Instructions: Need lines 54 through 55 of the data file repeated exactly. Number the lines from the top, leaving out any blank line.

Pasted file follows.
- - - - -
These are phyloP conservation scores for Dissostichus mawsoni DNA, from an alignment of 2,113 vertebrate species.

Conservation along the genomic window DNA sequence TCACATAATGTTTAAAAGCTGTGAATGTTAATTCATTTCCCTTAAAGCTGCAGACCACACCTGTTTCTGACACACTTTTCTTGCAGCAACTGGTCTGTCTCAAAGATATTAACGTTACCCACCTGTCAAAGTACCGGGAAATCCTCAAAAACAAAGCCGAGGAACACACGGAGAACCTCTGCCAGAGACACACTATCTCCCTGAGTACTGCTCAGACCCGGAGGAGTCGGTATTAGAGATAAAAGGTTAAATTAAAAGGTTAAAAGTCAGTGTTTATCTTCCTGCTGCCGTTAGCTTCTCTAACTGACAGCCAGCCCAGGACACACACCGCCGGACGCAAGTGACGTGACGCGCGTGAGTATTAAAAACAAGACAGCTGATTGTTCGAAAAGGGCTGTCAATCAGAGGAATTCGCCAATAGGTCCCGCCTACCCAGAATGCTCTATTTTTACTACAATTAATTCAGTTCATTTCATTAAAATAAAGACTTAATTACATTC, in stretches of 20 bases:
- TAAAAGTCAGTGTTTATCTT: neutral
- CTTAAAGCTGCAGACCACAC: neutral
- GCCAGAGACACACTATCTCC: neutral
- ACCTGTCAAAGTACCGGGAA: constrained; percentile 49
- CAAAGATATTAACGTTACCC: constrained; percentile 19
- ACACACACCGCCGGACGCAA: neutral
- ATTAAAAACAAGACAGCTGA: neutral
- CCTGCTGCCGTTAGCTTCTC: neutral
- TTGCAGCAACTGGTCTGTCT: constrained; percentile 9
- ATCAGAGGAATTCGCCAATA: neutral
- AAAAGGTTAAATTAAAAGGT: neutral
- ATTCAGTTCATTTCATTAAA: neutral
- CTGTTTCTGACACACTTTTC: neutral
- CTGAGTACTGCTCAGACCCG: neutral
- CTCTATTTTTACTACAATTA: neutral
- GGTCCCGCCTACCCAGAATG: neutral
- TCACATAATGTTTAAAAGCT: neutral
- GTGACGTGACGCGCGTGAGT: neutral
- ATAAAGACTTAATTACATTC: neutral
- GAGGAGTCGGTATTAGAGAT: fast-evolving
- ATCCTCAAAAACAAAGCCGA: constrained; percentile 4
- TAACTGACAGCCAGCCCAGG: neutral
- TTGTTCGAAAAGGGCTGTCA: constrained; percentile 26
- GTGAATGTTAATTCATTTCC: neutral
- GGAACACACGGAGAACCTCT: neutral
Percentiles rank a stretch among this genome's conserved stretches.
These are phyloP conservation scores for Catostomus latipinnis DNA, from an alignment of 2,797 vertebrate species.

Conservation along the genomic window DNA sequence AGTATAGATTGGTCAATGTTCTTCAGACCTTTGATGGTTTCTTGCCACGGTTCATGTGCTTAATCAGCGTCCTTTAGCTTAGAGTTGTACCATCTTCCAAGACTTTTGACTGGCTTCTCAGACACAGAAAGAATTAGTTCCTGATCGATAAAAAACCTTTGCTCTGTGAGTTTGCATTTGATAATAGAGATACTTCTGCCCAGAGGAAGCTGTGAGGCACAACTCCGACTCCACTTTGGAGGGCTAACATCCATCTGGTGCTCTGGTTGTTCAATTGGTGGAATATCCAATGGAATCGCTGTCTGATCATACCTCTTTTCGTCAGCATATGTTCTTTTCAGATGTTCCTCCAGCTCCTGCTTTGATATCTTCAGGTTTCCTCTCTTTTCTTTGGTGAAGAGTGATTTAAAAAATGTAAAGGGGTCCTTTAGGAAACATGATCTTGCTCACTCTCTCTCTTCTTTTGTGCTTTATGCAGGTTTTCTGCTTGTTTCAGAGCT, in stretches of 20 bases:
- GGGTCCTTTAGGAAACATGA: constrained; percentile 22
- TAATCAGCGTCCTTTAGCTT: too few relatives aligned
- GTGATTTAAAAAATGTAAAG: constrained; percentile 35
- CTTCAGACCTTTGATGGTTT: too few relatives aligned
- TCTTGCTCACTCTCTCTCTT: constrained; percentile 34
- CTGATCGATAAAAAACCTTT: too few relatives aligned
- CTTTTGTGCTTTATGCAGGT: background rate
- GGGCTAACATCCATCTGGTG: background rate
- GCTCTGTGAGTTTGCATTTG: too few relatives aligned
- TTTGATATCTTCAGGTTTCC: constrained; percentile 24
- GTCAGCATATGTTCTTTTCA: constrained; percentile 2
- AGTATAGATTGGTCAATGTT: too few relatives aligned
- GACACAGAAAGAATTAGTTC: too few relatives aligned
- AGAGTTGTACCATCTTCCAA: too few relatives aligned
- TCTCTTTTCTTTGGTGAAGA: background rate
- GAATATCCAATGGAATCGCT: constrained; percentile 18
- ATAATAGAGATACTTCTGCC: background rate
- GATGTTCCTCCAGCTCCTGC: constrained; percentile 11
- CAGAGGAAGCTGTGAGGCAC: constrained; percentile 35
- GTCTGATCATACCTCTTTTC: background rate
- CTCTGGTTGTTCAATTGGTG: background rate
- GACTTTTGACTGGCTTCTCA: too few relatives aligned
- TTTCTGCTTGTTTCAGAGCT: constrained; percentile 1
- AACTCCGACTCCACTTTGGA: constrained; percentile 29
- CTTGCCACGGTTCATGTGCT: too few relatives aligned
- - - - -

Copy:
- AACTCCGACTCCACTTTGGA: constrained; percentile 29
- CTTGCCACGGTTCATGTGCT: too few relatives aligned